The Browns finished in a humiliating tie last week with the Steelers when Gonzalez’s game-winning field goal attempt was blocked. On Sunday, we saw what happens when he can get the kick off. Gonzalez, 23, had a solid first half with a pair of 39-yard field goals, but his second half was a meltdown. With the Browns up nine, Gonzalez missed an extra point halfway through the third quarter and, with the Browns still up nine, a 44-yarder less than a minute into the fourth quarter. The mistakes might have been forgotten because of a slew of other mistakes that hurt Cleveland, but on fourth-and-5 with 1:16 left in the game, Tyrod Taylor found Antonio Callaway for a 47-yard touchdown that should’ve given the Browns the lead—assuming Gonzalez would hit the extra point. You know what they say about people who assume.
With the game tied, 18-18, the Saints scored a field goal to take the lead quickly, but they left Cleveland enough time to work with. Taylor took the Browns from their own 25-yard line to the Saints’ 34 in two plays, giving Gonzalez a chance at a 52-yarder to send the game to overtime, and …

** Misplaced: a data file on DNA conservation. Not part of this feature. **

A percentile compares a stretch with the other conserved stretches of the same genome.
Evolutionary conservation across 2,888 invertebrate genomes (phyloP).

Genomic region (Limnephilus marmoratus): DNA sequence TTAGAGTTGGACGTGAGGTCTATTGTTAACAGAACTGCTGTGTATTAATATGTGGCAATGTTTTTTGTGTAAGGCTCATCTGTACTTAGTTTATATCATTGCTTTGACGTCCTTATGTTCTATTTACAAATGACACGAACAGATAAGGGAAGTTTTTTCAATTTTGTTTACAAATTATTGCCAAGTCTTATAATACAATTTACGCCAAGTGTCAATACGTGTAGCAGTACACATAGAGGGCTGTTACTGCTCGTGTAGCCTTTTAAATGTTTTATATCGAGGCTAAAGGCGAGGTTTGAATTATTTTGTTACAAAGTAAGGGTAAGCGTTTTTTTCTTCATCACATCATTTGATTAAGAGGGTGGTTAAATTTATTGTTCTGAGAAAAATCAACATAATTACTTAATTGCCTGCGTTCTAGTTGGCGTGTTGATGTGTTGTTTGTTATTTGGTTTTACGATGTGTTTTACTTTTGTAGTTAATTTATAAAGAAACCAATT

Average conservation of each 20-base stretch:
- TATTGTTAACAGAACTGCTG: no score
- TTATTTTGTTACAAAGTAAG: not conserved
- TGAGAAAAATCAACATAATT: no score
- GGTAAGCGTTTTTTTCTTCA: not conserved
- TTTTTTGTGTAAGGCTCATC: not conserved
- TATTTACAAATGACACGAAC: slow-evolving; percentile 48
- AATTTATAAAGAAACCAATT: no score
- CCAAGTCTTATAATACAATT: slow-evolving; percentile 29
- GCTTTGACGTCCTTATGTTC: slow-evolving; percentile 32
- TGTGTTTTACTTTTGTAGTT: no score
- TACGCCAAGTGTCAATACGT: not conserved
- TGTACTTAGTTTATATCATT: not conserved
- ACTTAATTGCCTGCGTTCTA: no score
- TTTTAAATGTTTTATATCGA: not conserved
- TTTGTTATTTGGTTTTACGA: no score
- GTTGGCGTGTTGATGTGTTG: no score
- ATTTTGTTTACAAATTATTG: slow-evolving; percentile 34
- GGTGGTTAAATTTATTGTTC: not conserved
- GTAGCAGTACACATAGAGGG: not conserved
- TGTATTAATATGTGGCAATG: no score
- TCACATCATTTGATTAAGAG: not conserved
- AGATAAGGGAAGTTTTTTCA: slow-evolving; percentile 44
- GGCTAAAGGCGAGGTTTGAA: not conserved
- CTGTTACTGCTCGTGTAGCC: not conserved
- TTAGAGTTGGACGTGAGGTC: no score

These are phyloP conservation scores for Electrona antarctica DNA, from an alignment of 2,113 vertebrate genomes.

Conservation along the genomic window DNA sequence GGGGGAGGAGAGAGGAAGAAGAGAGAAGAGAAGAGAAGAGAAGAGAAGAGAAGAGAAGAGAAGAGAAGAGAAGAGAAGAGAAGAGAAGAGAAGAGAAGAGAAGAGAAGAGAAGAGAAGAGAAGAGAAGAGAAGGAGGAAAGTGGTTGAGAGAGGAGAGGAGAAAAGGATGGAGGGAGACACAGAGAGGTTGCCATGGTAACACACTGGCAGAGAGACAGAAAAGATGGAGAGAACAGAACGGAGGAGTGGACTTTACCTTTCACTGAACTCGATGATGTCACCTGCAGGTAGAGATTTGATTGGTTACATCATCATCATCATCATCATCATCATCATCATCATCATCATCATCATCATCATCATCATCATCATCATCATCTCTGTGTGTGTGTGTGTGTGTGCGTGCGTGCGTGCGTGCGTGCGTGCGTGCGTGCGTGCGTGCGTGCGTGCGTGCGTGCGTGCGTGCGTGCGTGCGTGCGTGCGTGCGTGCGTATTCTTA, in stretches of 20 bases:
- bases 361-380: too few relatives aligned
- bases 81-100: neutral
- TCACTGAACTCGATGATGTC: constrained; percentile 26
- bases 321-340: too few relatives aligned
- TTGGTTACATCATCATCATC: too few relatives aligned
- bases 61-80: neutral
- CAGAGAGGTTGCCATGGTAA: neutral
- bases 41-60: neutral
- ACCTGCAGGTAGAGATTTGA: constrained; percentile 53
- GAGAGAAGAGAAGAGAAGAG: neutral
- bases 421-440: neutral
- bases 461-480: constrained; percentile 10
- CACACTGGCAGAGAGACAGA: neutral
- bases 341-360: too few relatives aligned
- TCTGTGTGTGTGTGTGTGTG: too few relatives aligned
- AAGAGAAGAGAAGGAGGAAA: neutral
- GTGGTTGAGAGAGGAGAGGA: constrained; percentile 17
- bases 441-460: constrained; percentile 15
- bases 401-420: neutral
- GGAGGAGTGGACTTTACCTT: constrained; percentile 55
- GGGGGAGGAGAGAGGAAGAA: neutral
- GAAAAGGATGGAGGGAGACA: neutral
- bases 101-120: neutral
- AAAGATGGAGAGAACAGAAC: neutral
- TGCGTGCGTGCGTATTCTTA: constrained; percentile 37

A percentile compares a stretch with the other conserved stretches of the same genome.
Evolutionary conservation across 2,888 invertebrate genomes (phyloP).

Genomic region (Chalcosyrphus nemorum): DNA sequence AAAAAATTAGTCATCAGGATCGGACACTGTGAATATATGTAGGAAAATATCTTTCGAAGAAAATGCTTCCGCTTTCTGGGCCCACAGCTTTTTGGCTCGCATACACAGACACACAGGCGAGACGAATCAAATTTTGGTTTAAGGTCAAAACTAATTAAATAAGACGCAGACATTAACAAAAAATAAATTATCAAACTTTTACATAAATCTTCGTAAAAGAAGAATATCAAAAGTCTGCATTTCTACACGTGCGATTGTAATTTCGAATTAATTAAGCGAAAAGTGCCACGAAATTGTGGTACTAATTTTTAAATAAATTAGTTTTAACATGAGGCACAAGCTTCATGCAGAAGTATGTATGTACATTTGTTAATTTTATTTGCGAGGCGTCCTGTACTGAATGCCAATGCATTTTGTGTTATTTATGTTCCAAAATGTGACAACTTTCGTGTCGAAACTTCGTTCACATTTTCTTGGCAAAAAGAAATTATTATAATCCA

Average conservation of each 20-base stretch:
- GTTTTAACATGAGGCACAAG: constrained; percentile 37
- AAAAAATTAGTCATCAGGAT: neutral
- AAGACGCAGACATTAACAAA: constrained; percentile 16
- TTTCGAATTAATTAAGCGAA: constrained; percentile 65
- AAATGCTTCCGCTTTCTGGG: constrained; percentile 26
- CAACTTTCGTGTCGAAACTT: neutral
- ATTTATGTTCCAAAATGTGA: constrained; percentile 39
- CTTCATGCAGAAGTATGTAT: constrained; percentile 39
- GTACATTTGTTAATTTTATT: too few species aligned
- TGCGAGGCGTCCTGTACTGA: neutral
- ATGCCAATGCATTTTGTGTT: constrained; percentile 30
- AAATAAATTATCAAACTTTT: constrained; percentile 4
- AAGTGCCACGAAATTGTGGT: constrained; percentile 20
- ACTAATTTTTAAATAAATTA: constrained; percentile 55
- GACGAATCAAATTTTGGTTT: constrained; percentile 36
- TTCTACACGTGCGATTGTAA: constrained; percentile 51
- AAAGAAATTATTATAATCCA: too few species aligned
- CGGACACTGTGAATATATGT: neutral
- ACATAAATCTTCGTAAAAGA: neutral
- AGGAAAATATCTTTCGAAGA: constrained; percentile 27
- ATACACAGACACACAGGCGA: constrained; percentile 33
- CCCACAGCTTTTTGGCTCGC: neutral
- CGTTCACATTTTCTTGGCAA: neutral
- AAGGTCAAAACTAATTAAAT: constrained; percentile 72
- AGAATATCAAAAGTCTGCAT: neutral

Gonzalez missed eight points’ worth of kicks in an indoor game that Cleveland lost by three. When the other kicker comes over to console you on the bench after the game, you know it’s been a bad day.
No. 1: Daniel Carlson
In the fifth round of April’s NFL draft, the Vikings traded two sixth-round picks to move up and take Auburn’s Daniel Carlson. He was the first kicker taken in the draft, and now he might be the first kicker cut this season. Carlson’s 48-yard attempt in the first half, which would have cut the Packers’ lead to four, missed wide right. With the game tied 29-29 in overtime, Carlson got a chance at a redo from almost the same distance. He missed it wide right again.
Giving Aaron Rodgers the ball back in that scenario usually means a loss, but the Vikings defense forced a punt, and on the ensuing drive Kirk Cousins led the offense to the Packers’ 17-yard line, setting Carlson up for a 35-yard field goal. You already know how this went (hint: wide right), but it’s more entertaining hearing it from Brazilian announcers.
Perhaps Carlson can make a deal with the Norse gods.